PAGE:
Mental Health: Bipolar Disorder

Janna Urnagan, Staff Writer

Bipolar Disorder, formerly known as manic-depressive illness, is a mental disorder that is associated with different episodes of mood swings. It causes unusual shifts in mood, energy, activity, and concentration. Bipolar Disorder is usually diagnosed in the early teens or early adulthood and occasionally in children. The symptoms of bipolar disorder may vary from time to time and require lifelong treatment. Many people experience changes in their moods depending on their emotions, but those closely related to bipolar disorder experience moods more immensely. For example, Psychosis includes delusions, hallucinations, and paranoia. This can also make them lose sense of contact in reality.

There are 3 types of bipolar disorder. First, Bipolar 1 Disorder, according to the National Institute of Mental Health, is an episode lasting up to 7 days with severe manic symptoms in need of immediate hospital care. Depressive occurrences also happen commonly lasting for about 2 weeks and both episodes of manic and depressive may also be experienced at the same time. Adding on, Bipolar 2 Disorder is where a person experiences shifts in depressive episodes back and forth along with hypomanic episodes. Another type of bipolar disorder is Cyclothymia, a chronic illness of unstable mood state where people experience hypomania. Cyclothymia shifts in mood up or down and is less extreme than bipolar disorder, but in case of emergencies, it is still important to seek help in order to manage these symptoms.

Symptoms of bipolar disorder can be listed as mania or hypomania and major depressive episodes. It may be hard to identify these symptoms in children and teens because these symptoms may be normal ups or downs, possibly results of stress and trauma and could be another sign of a mental health problem rather than bipolar disorder. 

One symptom of manic-depressive illness is mania hypomania and are two types of distinct episodes both resulting in the same symptoms. Mania, a manic phase and that are more severe than hypomania, may include thoughts of suicide or self-harm, easy distractibility, uncontrollable excitement, a high level of energy that finds the person hard to control, and also the difficulty of paying attention. This episode may last for a week or more requiring hospital care.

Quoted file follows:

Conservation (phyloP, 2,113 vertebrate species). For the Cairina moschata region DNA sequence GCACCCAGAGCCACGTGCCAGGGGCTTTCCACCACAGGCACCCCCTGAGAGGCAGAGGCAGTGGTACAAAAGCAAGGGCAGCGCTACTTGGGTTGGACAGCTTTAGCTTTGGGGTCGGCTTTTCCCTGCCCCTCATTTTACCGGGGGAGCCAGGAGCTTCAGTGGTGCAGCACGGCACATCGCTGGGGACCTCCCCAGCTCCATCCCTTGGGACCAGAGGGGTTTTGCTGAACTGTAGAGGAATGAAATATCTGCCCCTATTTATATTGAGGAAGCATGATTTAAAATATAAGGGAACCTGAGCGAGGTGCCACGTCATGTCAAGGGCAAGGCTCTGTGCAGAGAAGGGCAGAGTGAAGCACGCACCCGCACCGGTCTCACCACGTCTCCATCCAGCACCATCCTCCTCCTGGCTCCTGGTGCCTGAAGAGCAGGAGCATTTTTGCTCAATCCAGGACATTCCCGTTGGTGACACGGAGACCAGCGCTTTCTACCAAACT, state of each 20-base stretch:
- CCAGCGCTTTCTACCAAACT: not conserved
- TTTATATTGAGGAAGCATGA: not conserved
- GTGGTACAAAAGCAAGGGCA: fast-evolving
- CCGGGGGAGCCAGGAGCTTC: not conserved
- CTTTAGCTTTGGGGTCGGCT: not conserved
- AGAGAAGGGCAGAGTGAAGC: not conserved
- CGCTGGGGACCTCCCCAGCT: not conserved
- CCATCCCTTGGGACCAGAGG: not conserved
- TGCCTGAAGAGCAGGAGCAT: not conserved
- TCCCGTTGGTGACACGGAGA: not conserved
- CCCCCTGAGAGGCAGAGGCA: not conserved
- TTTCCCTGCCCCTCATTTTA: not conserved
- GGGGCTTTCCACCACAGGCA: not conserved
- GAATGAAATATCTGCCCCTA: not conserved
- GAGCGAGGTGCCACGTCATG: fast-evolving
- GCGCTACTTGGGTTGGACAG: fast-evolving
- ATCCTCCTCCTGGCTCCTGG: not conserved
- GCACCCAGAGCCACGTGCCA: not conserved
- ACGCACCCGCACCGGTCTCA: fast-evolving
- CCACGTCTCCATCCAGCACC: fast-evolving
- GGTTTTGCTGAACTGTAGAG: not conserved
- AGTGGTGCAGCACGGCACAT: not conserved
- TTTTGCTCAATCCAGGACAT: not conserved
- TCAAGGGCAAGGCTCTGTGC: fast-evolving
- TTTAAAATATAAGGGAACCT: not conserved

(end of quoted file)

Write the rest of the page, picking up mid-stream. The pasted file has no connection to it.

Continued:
Unlike Hypomania, it may only last for a few days and others may feel very good and able to function well like having a happier and higher mood but also include higher irritability or rude behavior and feeling the need to sleep less than usual. Although less severe than mania, hypomania also has its own negative effects on a person’s wellbeing. While friends and family members are able to notice the difference of the individual acting whereas the person who has hypomania may not. According to the Journal of Affective Disorders, one study showed that, “People were more likely to engage in risky behavior during hypomanic episodes. This included spending large amounts of money, using alcohol or drugs excessively, dangerous driving, or engaging in risky, sexual behavior.” If left untreated with the following side effects of hypomania they may be at risk of turning into mania episodes.

You can help and support if ever you have someone who you love and maybe a friend of yours who has this disorder, you are well aware that this is a challenge with the unknown shifts in mood and behavior affecting those around you. Bipolar disorder results in high energy and constant talking so being a good listener would help. You can become a better listener by actively paying attention to what they’re saying and by avoiding any topics that will irritate them or frustrate them. 

Another way to help is to be a positive influence. During their depressive episodes, people with bipolar disorder tend to feel worthless or hopeless so reminding them about their strengths and positive qualities can help them recover from this episode. The most important thing is to be patient and optimistic, bipolar disorder is a long-term condition and sometimes the symptoms often come and go. It is also an unpredictable disorder. Being patient helps them stay on track to living a full, healthy life.